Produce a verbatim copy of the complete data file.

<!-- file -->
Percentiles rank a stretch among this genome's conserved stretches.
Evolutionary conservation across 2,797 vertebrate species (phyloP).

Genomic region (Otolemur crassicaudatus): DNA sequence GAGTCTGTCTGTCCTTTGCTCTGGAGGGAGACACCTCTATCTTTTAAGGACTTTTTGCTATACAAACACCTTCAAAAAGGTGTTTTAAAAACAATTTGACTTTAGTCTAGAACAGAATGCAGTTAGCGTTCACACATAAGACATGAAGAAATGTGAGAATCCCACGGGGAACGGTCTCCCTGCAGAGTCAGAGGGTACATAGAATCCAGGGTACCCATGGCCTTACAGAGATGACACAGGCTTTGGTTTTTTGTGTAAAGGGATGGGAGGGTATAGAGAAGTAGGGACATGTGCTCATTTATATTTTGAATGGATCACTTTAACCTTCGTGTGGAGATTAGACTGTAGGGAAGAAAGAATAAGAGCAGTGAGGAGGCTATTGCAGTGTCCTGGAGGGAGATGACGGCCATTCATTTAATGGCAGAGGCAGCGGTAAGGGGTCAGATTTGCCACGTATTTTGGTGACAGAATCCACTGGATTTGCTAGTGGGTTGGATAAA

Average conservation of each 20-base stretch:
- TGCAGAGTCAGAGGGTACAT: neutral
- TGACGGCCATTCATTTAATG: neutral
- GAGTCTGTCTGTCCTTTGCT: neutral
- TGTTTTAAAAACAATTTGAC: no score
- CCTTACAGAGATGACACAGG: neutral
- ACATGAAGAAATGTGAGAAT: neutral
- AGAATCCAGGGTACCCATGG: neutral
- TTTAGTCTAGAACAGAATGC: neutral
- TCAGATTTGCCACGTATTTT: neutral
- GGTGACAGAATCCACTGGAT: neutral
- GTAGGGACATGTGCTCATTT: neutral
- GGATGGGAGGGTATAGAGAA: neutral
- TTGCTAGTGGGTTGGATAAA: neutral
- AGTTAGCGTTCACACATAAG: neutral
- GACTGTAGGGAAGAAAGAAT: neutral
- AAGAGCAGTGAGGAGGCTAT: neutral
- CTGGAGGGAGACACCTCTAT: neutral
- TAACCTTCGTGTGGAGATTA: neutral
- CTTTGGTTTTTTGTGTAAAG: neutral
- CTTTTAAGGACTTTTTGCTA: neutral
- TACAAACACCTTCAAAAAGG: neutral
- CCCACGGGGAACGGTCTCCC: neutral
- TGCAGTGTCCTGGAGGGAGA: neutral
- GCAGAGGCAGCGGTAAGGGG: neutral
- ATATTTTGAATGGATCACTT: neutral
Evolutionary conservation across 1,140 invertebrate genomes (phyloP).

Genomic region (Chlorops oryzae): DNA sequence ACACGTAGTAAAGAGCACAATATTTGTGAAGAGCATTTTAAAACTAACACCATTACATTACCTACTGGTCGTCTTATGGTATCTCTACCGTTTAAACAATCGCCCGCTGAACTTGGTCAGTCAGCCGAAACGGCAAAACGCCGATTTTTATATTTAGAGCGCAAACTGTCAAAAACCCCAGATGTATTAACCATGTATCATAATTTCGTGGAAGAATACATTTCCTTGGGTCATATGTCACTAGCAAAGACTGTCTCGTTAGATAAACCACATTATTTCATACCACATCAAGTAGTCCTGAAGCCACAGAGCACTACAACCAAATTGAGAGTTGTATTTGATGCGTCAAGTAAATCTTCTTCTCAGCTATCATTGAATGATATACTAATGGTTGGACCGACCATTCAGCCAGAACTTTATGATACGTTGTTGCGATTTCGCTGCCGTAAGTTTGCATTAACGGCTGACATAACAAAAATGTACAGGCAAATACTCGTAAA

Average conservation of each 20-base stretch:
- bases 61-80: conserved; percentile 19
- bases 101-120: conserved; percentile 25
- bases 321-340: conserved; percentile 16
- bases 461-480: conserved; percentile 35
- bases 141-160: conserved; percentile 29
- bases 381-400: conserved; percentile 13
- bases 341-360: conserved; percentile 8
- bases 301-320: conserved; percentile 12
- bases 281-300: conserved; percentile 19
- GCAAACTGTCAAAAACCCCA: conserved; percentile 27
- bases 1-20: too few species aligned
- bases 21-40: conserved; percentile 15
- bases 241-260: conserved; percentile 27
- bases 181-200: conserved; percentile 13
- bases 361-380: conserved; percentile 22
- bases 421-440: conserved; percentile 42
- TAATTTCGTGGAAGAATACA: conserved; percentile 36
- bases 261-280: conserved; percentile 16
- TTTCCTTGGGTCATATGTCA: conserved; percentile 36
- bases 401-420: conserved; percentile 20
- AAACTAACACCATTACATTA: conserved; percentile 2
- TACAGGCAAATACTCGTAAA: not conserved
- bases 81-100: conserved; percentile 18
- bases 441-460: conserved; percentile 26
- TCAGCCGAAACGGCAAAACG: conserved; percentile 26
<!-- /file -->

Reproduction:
Percentiles rank a stretch among this genome's conserved stretches.
Evolutionary conservation across 2,797 vertebrate species (phyloP).

Genomic region (Otolemur crassicaudatus): DNA sequence GAGTCTGTCTGTCCTTTGCTCTGGAGGGAGACACCTCTATCTTTTAAGGACTTTTTGCTATACAAACACCTTCAAAAAGGTGTTTTAAAAACAATTTGACTTTAGTCTAGAACAGAATGCAGTTAGCGTTCACACATAAGACATGAAGAAATGTGAGAATCCCACGGGGAACGGTCTCCCTGCAGAGTCAGAGGGTACATAGAATCCAGGGTACCCATGGCCTTACAGAGATGACACAGGCTTTGGTTTTTTGTGTAAAGGGATGGGAGGGTATAGAGAAGTAGGGACATGTGCTCATTTATATTTTGAATGGATCACTTTAACCTTCGTGTGGAGATTAGACTGTAGGGAAGAAAGAATAAGAGCAGTGAGGAGGCTATTGCAGTGTCCTGGAGGGAGATGACGGCCATTCATTTAATGGCAGAGGCAGCGGTAAGGGGTCAGATTTGCCACGTATTTTGGTGACAGAATCCACTGGATTTGCTAGTGGGTTGGATAAA

Average conservation of each 20-base stretch:
- TGCAGAGTCAGAGGGTACAT: neutral
- TGACGGCCATTCATTTAATG: neutral
- GAGTCTGTCTGTCCTTTGCT: neutral
- TGTTTTAAAAACAATTTGAC: no score
- CCTTACAGAGATGACACAGG: neutral
- ACATGAAGAAATGTGAGAAT: neutral
- AGAATCCAGGGTACCCATGG: neutral
- TTTAGTCTAGAACAGAATGC: neutral
- TCAGATTTGCCACGTATTTT: neutral
- GGTGACAGAATCCACTGGAT: neutral
- GTAGGGACATGTGCTCATTT: neutral
- GGATGGGAGGGTATAGAGAA: neutral
- TTGCTAGTGGGTTGGATAAA: neutral
- AGTTAGCGTTCACACATAAG: neutral
- GACTGTAGGGAAGAAAGAAT: neutral
- AAGAGCAGTGAGGAGGCTAT: neutral
- CTGGAGGGAGACACCTCTAT: neutral
- TAACCTTCGTGTGGAGATTA: neutral
- CTTTGGTTTTTTGTGTAAAG: neutral
- CTTTTAAGGACTTTTTGCTA: neutral
- TACAAACACCTTCAAAAAGG: neutral
- CCCACGGGGAACGGTCTCCC: neutral
- TGCAGTGTCCTGGAGGGAGA: neutral
- GCAGAGGCAGCGGTAAGGGG: neutral
- ATATTTTGAATGGATCACTT: neutral
Evolutionary conservation across 1,140 invertebrate genomes (phyloP).

Genomic region (Chlorops oryzae): DNA sequence ACACGTAGTAAAGAGCACAATATTTGTGAAGAGCATTTTAAAACTAACACCATTACATTACCTACTGGTCGTCTTATGGTATCTCTACCGTTTAAACAATCGCCCGCTGAACTTGGTCAGTCAGCCGAAACGGCAAAACGCCGATTTTTATATTTAGAGCGCAAACTGTCAAAAACCCCAGATGTATTAACCATGTATCATAATTTCGTGGAAGAATACATTTCCTTGGGTCATATGTCACTAGCAAAGACTGTCTCGTTAGATAAACCACATTATTTCATACCACATCAAGTAGTCCTGAAGCCACAGAGCACTACAACCAAATTGAGAGTTGTATTTGATGCGTCAAGTAAATCTTCTTCTCAGCTATCATTGAATGATATACTAATGGTTGGACCGACCATTCAGCCAGAACTTTATGATACGTTGTTGCGATTTCGCTGCCGTAAGTTTGCATTAACGGCTGACATAACAAAAATGTACAGGCAAATACTCGTAAA

Average conservation of each 20-base stretch:
- bases 61-80: conserved; percentile 19
- bases 101-120: conserved; percentile 25
- bases 321-340: conserved; percentile 16
- bases 461-480: conserved; percentile 35
- bases 141-160: conserved; percentile 29
- bases 381-400: conserved; percentile 13
- bases 341-360: conserved; percentile 8
- bases 301-320: conserved; percentile 12
- bases 281-300: conserved; percentile 19
- GCAAACTGTCAAAAACCCCA: conserved; percentile 27
- bases 1-20: too few species aligned
- bases 21-40: conserved; percentile 15
- bases 241-260: conserved; percentile 27
- bases 181-200: conserved; percentile 13
- bases 361-380: conserved; percentile 22
- bases 421-440: conserved; percentile 42
- TAATTTCGTGGAAGAATACA: conserved; percentile 36
- bases 261-280: conserved; percentile 16
- TTTCCTTGGGTCATATGTCA: conserved; percentile 36
- bases 401-420: conserved; percentile 20
- AAACTAACACCATTACATTA: conserved; percentile 2
- TACAGGCAAATACTCGTAAA: not conserved
- bases 81-100: conserved; percentile 18
- bases 441-460: conserved; percentile 26
- TCAGCCGAAACGGCAAAACG: conserved; percentile 26